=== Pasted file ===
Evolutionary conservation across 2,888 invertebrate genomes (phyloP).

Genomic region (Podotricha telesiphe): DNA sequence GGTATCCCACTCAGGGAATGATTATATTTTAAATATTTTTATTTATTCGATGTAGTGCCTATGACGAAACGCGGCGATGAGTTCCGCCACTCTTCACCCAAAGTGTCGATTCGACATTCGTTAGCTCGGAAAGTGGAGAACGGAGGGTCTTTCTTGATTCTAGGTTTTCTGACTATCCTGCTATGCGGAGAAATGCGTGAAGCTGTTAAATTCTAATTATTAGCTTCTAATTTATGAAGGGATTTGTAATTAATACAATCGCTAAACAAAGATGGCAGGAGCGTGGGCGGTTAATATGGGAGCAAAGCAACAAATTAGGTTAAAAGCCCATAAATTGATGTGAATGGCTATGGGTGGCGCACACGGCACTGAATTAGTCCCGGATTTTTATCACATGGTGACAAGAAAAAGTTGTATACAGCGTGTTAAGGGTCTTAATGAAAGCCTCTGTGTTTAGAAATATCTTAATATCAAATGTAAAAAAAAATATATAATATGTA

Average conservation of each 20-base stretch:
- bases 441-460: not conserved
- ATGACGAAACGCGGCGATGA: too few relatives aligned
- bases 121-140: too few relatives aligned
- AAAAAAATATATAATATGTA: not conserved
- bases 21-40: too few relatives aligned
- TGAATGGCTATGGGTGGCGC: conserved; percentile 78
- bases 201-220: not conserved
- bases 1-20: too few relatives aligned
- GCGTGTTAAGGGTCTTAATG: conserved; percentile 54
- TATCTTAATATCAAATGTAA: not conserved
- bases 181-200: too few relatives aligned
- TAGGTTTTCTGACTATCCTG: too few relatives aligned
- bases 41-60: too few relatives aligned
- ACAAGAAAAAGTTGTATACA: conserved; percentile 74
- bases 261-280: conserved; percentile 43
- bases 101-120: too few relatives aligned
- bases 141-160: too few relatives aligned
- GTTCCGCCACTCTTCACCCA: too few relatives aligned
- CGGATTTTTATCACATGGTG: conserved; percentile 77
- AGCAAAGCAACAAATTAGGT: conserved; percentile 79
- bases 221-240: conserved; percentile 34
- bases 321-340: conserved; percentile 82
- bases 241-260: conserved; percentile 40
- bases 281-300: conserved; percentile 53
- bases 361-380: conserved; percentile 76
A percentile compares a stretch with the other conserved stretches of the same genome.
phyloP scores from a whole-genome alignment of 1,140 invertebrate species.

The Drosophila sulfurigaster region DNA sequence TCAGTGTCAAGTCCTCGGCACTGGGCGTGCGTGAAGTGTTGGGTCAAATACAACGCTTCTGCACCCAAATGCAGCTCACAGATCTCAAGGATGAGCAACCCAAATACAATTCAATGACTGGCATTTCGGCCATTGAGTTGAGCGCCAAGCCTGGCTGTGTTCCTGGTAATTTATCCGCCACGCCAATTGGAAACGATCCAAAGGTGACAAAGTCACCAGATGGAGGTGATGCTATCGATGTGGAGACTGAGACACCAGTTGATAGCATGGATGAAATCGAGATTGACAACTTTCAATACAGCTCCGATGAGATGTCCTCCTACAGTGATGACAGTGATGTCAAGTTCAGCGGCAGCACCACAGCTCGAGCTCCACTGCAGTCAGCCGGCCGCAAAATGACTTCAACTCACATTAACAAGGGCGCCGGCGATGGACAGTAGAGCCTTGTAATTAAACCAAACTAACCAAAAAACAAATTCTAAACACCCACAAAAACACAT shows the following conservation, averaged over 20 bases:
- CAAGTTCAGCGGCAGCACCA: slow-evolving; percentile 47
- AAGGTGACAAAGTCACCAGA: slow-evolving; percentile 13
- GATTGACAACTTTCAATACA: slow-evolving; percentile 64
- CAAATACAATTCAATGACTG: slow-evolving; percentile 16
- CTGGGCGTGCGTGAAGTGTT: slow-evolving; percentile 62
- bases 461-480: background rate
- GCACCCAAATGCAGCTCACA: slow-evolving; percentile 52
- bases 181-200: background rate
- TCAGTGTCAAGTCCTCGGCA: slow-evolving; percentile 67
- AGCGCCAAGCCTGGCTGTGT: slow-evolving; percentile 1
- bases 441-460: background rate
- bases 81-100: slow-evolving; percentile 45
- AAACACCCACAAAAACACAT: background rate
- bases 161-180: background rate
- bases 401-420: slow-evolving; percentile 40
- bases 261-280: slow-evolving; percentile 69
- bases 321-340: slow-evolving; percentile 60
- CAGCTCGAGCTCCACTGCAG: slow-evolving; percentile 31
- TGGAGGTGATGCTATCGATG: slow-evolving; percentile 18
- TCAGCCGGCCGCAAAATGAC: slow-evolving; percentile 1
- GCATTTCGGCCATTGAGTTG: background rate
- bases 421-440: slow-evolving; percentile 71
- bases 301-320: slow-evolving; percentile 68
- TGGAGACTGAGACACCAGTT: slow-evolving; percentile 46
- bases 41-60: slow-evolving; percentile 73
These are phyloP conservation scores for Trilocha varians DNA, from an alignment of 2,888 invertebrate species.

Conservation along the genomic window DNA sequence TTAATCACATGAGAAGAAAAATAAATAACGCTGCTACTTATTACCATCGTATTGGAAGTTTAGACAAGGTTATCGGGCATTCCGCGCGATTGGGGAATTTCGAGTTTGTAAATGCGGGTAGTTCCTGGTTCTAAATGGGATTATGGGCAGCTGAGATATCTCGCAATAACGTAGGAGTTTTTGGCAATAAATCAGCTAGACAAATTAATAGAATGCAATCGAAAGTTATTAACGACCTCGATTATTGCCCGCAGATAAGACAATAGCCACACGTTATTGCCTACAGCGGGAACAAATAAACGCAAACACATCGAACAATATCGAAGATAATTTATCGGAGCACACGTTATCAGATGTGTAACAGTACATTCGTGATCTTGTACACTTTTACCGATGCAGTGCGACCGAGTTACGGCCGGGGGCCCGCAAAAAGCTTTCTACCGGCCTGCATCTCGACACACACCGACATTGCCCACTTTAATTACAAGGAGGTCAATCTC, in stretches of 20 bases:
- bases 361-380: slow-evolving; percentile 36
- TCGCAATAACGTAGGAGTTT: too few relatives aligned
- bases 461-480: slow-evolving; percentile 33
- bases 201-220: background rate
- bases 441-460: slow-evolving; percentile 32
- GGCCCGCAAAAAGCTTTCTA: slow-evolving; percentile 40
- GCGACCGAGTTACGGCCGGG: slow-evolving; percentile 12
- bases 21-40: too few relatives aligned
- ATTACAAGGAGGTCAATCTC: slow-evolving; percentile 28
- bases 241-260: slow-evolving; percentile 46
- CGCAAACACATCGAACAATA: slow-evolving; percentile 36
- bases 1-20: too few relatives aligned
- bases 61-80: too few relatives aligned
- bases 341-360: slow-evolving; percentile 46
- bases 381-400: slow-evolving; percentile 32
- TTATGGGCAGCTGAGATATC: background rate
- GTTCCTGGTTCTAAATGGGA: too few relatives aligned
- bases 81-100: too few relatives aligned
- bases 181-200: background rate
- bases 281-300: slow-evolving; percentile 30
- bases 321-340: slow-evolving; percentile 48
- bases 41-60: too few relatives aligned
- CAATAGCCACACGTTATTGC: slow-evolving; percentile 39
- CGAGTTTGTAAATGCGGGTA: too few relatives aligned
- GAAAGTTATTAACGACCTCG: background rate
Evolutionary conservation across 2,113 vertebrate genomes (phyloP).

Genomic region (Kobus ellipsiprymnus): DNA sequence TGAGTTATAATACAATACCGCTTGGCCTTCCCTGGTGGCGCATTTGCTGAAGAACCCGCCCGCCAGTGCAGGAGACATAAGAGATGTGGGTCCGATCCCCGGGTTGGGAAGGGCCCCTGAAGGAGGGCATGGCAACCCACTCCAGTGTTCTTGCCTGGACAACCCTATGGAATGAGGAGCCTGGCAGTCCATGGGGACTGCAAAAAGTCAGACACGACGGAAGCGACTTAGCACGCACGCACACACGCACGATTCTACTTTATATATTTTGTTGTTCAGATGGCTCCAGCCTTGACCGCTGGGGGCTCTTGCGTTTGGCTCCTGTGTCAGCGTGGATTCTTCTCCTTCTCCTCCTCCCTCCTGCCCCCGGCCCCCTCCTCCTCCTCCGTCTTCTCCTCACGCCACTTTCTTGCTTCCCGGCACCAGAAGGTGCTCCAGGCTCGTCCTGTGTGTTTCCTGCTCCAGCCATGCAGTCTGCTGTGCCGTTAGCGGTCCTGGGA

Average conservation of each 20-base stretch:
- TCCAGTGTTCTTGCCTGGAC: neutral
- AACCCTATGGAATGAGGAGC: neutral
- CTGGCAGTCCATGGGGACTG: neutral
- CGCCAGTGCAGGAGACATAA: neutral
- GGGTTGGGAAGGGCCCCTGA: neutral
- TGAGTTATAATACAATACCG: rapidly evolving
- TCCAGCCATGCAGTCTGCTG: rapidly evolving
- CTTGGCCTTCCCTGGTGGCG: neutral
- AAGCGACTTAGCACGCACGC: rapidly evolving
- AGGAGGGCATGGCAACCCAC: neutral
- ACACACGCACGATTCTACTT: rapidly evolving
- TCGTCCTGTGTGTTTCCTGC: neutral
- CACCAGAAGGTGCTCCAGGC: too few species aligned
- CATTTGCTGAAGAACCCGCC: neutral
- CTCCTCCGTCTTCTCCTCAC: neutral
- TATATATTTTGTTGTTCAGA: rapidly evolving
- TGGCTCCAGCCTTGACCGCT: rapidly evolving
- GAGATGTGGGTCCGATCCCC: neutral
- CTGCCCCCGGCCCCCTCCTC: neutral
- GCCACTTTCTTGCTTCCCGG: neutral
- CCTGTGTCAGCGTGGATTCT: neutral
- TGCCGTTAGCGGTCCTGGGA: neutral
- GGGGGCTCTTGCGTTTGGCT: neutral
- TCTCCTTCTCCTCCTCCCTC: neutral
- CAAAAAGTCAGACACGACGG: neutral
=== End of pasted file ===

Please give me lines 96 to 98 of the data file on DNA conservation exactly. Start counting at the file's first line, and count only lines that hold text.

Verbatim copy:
- AGGAGGGCATGGCAACCCAC: neutral
- ACACACGCACGATTCTACTT: rapidly evolving
- TCGTCCTGTGTGTTTCCTGC: neutral